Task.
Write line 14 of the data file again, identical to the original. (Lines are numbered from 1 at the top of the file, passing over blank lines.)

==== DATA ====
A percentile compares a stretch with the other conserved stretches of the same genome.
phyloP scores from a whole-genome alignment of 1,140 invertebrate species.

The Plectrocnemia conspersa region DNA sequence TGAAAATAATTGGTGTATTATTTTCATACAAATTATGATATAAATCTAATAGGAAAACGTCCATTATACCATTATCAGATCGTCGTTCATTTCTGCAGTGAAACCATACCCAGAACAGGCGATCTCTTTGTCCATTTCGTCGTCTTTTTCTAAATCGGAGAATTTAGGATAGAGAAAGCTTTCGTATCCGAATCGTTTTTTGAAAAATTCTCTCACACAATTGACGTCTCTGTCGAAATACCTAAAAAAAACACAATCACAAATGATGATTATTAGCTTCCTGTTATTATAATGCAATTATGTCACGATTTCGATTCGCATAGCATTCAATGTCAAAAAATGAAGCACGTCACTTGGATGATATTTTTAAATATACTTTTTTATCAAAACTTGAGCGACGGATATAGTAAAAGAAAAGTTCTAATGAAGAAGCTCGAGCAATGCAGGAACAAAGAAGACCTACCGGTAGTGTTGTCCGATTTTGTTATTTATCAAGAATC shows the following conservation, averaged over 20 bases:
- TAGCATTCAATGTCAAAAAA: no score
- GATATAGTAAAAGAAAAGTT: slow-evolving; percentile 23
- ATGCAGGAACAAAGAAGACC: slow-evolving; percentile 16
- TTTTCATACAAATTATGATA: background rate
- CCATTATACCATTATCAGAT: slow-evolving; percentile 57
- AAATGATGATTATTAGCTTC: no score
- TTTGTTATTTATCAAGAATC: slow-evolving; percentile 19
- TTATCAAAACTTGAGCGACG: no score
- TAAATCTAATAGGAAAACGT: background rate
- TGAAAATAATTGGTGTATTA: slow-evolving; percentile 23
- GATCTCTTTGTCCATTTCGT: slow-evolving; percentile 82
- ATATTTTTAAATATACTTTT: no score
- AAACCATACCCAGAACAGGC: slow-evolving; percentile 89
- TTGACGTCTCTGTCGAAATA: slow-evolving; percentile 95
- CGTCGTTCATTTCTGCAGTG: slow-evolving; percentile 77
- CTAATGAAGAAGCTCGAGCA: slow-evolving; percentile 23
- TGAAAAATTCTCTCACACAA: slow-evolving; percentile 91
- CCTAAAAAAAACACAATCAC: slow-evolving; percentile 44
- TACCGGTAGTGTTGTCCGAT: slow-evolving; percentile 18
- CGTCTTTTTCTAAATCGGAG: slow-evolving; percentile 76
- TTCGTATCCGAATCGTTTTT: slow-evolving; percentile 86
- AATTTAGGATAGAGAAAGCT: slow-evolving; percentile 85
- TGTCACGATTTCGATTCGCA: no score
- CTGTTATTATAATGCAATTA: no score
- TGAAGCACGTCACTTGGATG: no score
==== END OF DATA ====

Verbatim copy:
- GATCTCTTTGTCCATTTCGT: slow-evolving; percentile 82